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Sci Total Environ. 2010 Nov 1;408(23):5784-93. doi: 10.1016/j.scitotenv.2010.08.017. Epub 2010 Sep 9.

Burden of disease attributed to anthropogenic air pollution in the United Arab Emirates: estimates based on observed air quality data.

Author information

1
Department of Environmental Sciences and Engineering, Gillings School of Global Public Health, University of North Carolina, Chapel Hill, NC 27599-7431, USA.

Abstract

This study quantifies the national burden of disease attributed to particulate matter (PM) and ozone (O(3)) in ambient air in the United Arab Emirates (UAE), a rapidly growing nation in which economic development and climatic conditions pose important challenges for air quality management. Estimates of population exposure to these air pollutants are based on observed air quality data from fixed-site monitoring stations. We divide the UAE into small grid cells and use spatial-statistical methods to estimate the ambient pollutant concentrations in each cell based on the observed data. Premature deaths attributed to PM and O(3) are computed for each grid cell and then aggregated across grid cells and over a year to estimate the total number of excess deaths attributable to ambient air pollution. Our best estimate is that approximately 545 (95% CI: 132-1224) excess deaths in the UAE in the year 2007 are attributable to PM in ambient air. These excess deaths represent approximately 7% (95% CI: 2-17%) of the total deaths that year. We attribute approximately 62 premature deaths (95% CI: 17-127) to ground-level O(3) for the year 2007. Uncertainty in the natural background level of PM, due to the frequent dust storms occurring in the region, has significant impacts on the attributed mortality estimates. Despite the uncertainties associated with the integrated assessment framework, we conclude that anthropogenic ambient air pollution, in particular PM, causes a considerable public health impact in the UAE in terms of premature deaths. We discuss important uncertainties and scientific hypotheses to be investigated in future work that might help reduce the uncertainties in the burden of disease estimates.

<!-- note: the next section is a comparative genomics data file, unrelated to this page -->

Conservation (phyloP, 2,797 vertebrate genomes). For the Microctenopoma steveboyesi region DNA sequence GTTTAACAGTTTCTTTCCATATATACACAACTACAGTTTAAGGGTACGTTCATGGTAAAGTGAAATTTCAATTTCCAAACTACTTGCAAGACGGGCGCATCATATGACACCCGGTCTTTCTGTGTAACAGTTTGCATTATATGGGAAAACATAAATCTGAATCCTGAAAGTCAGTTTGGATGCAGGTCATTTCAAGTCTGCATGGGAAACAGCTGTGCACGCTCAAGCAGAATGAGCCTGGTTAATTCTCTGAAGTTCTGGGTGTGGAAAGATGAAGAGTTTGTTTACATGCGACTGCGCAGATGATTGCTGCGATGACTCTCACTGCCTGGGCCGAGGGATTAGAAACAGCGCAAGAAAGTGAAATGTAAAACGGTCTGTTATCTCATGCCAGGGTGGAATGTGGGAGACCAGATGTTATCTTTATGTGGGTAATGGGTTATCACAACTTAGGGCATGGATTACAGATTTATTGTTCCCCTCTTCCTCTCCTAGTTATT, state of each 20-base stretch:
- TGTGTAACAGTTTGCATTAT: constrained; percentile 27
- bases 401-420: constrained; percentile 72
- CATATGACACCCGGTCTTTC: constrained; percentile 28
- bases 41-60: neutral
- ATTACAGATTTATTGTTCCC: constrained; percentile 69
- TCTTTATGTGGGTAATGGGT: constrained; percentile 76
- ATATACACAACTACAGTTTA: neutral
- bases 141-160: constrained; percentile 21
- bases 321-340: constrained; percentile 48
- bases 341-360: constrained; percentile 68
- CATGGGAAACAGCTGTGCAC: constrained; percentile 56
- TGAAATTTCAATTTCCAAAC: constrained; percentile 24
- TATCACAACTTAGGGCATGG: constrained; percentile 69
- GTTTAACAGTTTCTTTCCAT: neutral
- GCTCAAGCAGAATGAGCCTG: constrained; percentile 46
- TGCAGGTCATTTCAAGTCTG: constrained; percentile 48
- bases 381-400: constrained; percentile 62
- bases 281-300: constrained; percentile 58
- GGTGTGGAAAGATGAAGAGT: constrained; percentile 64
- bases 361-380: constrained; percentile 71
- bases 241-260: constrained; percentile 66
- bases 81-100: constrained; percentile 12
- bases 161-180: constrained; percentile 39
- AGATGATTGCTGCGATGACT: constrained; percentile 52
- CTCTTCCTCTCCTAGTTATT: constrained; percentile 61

PMID:
20828789
DOI:
10.1016/j.scitotenv.2010.08.017
[Indexed for MEDLINE]

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